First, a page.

Hotels Making Music Available In Their Rooms Pay Equitable Remuneration, Dentists Playing Music In Their Private Practice Do Not

Author:Van Bael Bellis
Profession:Van Bael & Bellis

The Court of Justice of the European Union (the "ECJ") handed down two separate rulings on 15 March 2012 (Cases C-135/10 and C-162/10) holding that hotels making available music in their rooms are obliged to pay equitable remuneration, whilst dentists playing music in their private practice are under no such obligation. The ECJ differentiated both cases on the basis of its interpretation of "communication to the public" within the meaning of EU law.

The first case had been referred to it by the Irish High Court, before which the Irish rights collecting society representing music producers (PPL) had challenged the provision under Irish law exempting hotels and guesthouses from paying equitable remuneration for broadcasts of recordings in bedrooms of their accommodation.

The second case concerned an action brought by SCF, the Italian rights collecting society, against a dentist for playing radio music in his private dental practice without paying.

The ECJ approached both cases from the angle of Directive 2006/115/EC of 12 December 2006 on rental rights and lending right and on certain rights related to copyright in the field of intellectual property (the "Copyright Directive"). The ECJ's assessment centered around the interpretation of the requirement whether the cases at hand concerned a "communication to the public", triggering the obligation to pay equitable remuneration on the basis of Article 8.2 of the Copyright Directive.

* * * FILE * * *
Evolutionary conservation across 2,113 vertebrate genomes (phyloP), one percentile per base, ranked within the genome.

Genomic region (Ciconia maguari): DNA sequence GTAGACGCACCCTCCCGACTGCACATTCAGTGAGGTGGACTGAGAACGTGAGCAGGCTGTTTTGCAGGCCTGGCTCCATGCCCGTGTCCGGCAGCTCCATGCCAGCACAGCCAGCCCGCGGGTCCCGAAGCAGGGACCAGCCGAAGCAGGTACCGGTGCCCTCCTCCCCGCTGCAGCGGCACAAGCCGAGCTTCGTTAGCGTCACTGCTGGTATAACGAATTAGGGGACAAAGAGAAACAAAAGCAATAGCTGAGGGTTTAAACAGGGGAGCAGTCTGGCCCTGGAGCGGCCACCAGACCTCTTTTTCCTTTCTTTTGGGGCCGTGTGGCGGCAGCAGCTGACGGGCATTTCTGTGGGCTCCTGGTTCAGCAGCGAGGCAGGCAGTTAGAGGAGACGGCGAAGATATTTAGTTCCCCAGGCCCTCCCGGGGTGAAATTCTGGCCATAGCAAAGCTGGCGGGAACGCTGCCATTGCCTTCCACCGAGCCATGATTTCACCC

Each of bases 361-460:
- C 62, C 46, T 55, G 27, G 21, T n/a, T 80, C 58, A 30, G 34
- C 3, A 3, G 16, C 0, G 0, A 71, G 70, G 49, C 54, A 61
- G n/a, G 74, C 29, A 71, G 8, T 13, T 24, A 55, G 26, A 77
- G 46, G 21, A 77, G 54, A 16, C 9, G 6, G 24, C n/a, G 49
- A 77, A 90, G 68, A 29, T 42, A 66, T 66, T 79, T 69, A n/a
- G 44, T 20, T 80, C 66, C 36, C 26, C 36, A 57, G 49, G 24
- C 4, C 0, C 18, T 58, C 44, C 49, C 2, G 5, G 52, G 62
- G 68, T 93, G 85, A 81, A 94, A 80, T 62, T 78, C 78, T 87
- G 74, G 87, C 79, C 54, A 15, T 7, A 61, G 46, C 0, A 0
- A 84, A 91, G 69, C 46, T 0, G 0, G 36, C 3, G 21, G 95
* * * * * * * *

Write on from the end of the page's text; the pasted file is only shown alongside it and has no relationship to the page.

The broadcasting of radio and TV programmes in hotel bedrooms constituted, according to the ECJ, such a communication to the public. The first criterion applied by the ECJ is the role of the user. According to the ECJ, the user makes a communication to the public when it intervenes, in full knowledge of the consequences of its action, to give access to a broadcast containing the protected work to its customers.

Second, the ECJ looked at the relevant public. When music is broadcast in hotels, it is communicated to an indeterminate number of potential listeners and a...

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